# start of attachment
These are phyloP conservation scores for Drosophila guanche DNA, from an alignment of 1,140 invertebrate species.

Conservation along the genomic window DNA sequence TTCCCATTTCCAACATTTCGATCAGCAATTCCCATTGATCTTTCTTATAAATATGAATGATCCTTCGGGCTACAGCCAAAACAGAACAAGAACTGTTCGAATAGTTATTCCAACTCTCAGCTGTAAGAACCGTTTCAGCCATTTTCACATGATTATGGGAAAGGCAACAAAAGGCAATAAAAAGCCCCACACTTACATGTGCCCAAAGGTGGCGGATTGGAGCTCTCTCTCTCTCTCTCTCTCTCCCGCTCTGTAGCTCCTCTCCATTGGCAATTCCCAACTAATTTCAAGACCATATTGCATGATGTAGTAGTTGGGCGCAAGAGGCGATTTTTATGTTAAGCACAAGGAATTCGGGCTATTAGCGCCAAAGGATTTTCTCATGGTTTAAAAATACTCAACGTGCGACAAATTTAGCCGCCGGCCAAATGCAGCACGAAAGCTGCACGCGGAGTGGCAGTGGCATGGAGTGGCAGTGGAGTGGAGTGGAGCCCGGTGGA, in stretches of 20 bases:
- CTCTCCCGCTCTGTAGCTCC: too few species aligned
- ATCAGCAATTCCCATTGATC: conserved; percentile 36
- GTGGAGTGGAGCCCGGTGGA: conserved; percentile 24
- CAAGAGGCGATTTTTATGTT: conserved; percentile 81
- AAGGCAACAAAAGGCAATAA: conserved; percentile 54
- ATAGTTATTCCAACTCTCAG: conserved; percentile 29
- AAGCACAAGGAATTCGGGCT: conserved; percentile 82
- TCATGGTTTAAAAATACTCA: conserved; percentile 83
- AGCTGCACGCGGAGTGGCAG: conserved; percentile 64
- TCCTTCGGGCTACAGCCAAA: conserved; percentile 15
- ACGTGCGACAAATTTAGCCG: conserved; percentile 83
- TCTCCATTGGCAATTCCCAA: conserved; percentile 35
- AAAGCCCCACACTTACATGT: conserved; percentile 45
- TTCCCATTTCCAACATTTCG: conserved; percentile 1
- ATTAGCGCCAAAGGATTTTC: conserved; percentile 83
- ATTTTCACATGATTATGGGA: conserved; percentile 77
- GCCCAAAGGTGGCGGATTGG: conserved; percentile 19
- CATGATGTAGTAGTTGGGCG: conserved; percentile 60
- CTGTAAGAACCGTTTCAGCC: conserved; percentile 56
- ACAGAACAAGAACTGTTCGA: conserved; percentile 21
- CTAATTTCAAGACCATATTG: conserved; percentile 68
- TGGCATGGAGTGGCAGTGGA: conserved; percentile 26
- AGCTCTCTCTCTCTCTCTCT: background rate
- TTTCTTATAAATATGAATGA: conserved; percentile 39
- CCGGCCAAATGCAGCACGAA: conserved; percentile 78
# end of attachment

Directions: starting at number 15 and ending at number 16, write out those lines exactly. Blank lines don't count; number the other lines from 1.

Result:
- AAAGCCCCACACTTACATGT: conserved; percentile 45
- TTCCCATTTCCAACATTTCG: conserved; percentile 1